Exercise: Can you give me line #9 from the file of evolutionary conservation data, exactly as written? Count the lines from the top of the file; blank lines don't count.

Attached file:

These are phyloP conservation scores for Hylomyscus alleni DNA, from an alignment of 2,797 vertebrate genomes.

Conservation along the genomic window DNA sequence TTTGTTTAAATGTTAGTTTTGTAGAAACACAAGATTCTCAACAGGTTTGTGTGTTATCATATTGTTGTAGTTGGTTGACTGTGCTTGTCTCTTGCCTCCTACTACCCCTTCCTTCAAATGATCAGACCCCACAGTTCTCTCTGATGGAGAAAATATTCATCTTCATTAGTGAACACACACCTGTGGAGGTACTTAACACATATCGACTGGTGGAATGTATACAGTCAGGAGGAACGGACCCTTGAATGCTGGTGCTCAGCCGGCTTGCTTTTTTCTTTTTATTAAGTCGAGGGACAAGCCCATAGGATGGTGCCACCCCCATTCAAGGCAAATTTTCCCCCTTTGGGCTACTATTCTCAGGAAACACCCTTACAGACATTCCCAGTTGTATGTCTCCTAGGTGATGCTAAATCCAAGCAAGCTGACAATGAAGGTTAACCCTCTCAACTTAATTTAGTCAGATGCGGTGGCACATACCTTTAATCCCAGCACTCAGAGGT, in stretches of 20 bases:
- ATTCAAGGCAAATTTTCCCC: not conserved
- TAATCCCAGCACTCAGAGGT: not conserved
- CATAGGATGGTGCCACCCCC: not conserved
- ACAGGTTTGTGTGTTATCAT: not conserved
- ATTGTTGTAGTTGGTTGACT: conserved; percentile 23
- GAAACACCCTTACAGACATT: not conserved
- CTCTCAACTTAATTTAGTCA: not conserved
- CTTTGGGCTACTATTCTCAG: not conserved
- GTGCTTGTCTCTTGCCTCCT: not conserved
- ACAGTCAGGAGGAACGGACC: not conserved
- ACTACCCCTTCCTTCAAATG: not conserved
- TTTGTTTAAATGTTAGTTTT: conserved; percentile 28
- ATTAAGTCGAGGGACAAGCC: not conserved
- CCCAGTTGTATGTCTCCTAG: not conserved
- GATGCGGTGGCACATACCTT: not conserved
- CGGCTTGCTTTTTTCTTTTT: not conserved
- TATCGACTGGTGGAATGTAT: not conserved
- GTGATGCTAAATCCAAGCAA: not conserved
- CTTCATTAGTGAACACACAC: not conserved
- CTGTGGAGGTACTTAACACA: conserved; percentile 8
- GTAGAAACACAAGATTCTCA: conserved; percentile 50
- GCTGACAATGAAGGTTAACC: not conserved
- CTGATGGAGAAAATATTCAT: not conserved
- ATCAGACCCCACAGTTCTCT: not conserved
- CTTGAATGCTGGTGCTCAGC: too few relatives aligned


- CTCTCAACTTAATTTAGTCA: not conserved